By Kay Ledbetter, AgriLife Today
Cotton producers may need to dial in their planting populations to reduce input costs, according to a Texas A&M AgriLife Research study.
Seed costs have become very high for modern cotton varieties due to technology fees, making producers think twice about their seeding rates, said Dr. Curtis Adams, AgriLife Research crop physiologist in Vernon.
The issue prompted Adams and colleague Dr. Emi Kimura, AgriLife Extension agronomist in Vernon, to look closer at the plant population needed to optimize yield.
“We started by conducting an applied trial in the field but ended up also looking deeply into the scientific literature on this topic and analyzing the data we found there,” Adams said.
Studies on the eﬀects of population density in cotton have been carried out around the world in many environments, he said, but no work had been done to compare the results and to look for trends.
“When we compiled all the plant population data together in the same units, including our own data, we saw that yield declined only at the lowest tested rates and that peak yields were flat beyond that,” he said. “Lint yield didn’t decline even at extremely high populations.”
Genetics and water availability made an impact on the yields obtained in each study, but the yield trends with plant populations were remarkably similar across studies, he said.
Adams said the results of their field trial aligned with the other studies, many of which came from higher-yielding rain-fed or irrigated studies.
“Our dryland and deficit-irrigated results showed lint yield was not aﬀected by plant population, similar to higher-yielding environments over the same range in plant population,” he said.
Analysis of the data showed that the minimum plant population for optimizing yield with evenly spaced plants is surprisingly low, Adams said.
“We identified a plant population threshold of about 15,000 plants per acre, which is a final density of about 1.1 plants per foot on 40-inch rows,” he said. “The research also showed yield will decline quickly below 15,000 plants per acre.
“We want to be really clear that we are not recommending that cotton producers plant at 15,000 plants per acre or even target this rate as a final density,” Adams said. “Seed and plant loss always occur following planting and there are sometimes other factors, like certain diseases and late-season weeds, that producers manage through plant population.”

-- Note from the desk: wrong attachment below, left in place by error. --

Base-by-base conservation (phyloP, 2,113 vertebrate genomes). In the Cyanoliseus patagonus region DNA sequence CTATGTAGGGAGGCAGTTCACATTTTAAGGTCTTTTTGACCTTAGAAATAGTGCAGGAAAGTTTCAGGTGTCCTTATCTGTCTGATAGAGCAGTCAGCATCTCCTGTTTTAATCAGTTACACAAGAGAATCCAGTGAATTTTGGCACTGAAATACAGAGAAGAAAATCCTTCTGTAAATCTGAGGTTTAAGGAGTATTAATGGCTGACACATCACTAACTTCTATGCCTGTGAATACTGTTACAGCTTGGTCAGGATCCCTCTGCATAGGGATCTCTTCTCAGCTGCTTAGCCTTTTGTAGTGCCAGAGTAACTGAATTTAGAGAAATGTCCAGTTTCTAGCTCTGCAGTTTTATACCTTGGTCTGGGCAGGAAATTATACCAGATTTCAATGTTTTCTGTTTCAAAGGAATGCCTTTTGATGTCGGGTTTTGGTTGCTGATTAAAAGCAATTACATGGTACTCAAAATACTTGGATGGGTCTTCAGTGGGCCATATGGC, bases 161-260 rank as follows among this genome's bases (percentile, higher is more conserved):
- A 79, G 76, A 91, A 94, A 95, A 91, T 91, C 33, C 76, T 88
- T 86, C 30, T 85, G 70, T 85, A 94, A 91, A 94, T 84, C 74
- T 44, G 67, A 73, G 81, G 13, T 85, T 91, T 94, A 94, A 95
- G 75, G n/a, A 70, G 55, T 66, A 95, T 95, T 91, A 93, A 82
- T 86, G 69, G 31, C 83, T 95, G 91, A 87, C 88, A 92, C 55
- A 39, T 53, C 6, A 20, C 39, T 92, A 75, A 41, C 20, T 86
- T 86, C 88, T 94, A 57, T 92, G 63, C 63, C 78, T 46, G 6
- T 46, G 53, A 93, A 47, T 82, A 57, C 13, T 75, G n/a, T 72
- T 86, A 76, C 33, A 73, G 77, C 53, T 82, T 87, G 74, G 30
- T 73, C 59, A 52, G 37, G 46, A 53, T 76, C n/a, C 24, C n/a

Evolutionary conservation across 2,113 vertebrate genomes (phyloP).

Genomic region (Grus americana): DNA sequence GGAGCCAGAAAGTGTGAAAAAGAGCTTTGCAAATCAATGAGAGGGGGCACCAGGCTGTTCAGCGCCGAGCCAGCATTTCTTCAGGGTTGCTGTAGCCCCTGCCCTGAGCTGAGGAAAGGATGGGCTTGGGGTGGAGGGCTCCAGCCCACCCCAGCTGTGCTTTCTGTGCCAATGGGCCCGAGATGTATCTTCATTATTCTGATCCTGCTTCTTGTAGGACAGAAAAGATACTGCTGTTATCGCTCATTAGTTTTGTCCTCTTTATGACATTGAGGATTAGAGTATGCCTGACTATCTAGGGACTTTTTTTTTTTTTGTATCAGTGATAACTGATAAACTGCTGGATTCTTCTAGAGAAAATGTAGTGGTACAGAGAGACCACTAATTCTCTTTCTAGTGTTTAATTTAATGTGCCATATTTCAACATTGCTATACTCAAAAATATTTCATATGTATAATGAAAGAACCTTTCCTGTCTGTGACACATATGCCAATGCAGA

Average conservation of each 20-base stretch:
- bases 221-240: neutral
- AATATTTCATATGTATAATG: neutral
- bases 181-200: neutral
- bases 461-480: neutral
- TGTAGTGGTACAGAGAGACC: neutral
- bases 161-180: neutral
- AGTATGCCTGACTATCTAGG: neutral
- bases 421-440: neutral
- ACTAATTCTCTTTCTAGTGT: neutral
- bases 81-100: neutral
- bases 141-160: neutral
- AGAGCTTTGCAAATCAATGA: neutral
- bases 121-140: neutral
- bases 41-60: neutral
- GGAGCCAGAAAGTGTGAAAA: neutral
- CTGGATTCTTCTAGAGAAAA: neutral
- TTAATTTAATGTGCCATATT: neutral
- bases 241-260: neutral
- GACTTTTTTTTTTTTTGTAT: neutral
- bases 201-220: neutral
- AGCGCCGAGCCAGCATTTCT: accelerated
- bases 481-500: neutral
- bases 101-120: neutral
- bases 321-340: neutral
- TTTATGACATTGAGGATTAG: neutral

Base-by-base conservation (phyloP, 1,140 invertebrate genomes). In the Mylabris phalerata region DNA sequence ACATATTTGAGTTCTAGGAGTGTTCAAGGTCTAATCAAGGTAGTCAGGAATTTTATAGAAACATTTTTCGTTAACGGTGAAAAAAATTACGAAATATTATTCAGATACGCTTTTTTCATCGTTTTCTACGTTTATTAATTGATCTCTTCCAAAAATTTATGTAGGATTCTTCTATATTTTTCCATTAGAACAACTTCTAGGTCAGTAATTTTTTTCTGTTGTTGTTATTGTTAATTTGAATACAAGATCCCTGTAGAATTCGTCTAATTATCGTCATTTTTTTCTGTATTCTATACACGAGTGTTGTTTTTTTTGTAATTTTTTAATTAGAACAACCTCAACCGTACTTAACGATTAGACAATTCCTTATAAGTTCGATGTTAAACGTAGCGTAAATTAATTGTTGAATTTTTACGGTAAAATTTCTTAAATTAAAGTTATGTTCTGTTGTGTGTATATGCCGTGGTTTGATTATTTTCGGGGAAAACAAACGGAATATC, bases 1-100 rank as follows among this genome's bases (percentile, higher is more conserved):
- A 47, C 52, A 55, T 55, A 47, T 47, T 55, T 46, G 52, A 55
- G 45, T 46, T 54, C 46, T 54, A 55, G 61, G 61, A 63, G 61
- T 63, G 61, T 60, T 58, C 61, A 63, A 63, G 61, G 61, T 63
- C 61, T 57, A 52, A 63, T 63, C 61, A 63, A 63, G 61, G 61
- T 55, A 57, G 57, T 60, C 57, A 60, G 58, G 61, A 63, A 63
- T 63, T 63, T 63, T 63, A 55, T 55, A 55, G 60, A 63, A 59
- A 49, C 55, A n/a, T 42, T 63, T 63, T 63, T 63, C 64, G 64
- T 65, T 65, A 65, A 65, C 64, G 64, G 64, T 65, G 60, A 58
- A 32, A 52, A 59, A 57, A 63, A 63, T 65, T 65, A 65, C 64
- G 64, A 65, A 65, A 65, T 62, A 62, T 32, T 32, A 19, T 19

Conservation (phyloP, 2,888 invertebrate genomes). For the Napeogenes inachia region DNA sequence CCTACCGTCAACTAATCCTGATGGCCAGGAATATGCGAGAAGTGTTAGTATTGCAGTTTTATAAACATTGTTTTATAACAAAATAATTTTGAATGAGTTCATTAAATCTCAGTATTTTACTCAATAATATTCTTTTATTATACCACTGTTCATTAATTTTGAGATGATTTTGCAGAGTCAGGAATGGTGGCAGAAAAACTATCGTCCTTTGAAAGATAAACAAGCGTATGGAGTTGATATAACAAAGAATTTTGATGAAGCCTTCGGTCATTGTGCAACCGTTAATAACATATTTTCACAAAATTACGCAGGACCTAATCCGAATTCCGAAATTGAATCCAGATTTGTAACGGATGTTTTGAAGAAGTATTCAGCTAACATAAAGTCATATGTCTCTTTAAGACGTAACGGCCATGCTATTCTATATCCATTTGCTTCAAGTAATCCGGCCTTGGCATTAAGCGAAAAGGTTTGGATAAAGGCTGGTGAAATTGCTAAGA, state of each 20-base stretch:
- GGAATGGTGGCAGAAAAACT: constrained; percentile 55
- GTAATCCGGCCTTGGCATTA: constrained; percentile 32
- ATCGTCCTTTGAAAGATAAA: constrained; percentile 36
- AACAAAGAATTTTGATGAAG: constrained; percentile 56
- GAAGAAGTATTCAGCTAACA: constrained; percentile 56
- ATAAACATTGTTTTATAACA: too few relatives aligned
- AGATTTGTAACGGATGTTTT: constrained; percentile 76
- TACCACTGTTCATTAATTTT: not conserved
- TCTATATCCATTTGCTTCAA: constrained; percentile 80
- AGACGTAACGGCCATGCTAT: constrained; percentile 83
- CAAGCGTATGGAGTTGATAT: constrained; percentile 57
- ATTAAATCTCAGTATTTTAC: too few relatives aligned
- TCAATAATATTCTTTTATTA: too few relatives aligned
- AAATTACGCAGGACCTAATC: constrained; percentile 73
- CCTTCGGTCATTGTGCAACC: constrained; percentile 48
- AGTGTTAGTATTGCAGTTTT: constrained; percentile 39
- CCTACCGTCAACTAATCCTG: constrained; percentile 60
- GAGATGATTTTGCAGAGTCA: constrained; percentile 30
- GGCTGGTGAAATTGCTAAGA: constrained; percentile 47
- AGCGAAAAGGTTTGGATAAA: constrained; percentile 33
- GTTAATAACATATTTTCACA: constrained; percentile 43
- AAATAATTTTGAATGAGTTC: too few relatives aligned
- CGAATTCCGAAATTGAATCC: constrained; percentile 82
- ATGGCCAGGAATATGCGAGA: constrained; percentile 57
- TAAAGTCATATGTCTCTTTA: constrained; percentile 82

He said the most common seeding rate recommendation they found for cotton around the country was 33,000 plants per acre, which is 2.5 plants per foot on 40-inch rows.
However, Texas producers often plant at densities of 50,000 plants per acre or greater, Adams said. High seeding rates are often used because certain soil types and planting conditions encountered can be especially challenging when trying to establish a good stand.
“The 2018 cotton season was a great example of challenging conditions that resulted in spotty stands in many areas of the state, even with high seeding rates,” he said.
Even with this in mind, Adams said their analysis suggests that producers may be using excessive seeding rates in many cases, resulting in unnecessary expenses.
“In light of our research results, if a producer wants to reduce their seeding rate to lower their production costs, they should consider the soil and environmental conditions they are dealing with on a case-by-case basis,” he said, adding producers should rely on past experience with seed and plant loss.
“If a producer typically loses about 20 percent of his seeds in a given situation, and now knows yield is expected to be stable at a lower population, this will help him dial his rate in better and still maintain his production and reduce his overall costs by buying less seed,” he said.
The analysis will also be helpful to producers who are facing replanting decisions, Adams said, because they can compare their resulting stand to the threshold.
The research is published in Field Crops Research under the title, “Determination of a plant population density threshold for optimizing cotton lint yield: a synthesis.” The article can be accessed at this link: https://www.sciencedirect.com/science/article/pii/S0378429018314035.